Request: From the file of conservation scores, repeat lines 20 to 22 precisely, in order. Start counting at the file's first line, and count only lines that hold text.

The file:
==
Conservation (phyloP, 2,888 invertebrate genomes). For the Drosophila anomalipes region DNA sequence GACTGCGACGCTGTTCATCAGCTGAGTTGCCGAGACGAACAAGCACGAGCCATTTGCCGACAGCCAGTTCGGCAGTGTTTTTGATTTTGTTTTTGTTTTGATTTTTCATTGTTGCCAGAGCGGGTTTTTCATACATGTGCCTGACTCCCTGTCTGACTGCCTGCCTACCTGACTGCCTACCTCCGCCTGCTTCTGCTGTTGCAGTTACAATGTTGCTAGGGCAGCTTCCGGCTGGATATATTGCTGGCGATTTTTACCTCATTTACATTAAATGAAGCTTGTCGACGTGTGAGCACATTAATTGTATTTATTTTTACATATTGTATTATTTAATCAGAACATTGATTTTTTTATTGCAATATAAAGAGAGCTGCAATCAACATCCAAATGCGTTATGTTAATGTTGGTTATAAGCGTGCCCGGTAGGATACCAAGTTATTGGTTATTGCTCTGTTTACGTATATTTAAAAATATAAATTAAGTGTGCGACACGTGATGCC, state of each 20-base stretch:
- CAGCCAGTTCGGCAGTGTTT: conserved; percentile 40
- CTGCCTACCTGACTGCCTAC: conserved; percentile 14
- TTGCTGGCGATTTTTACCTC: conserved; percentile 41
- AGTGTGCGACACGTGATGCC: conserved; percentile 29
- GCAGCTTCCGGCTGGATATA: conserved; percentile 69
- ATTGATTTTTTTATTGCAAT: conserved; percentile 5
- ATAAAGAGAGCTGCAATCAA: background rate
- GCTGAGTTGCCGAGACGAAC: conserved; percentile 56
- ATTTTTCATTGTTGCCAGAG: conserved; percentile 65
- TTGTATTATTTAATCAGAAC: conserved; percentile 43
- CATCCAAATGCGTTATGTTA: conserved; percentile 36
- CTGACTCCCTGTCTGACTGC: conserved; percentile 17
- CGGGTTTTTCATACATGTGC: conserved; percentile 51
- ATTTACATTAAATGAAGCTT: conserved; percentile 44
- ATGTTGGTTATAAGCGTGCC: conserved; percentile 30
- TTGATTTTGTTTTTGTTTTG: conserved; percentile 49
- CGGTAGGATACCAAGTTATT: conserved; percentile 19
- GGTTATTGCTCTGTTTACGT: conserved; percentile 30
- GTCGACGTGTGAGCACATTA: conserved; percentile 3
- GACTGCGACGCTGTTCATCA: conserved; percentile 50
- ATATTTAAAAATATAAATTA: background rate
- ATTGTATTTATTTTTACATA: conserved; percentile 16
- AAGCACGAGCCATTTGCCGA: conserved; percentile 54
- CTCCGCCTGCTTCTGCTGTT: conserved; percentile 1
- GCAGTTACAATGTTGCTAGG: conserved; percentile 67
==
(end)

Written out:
- GTCGACGTGTGAGCACATTA: conserved; percentile 3
- GACTGCGACGCTGTTCATCA: conserved; percentile 50
- ATATTTAAAAATATAAATTA: background rate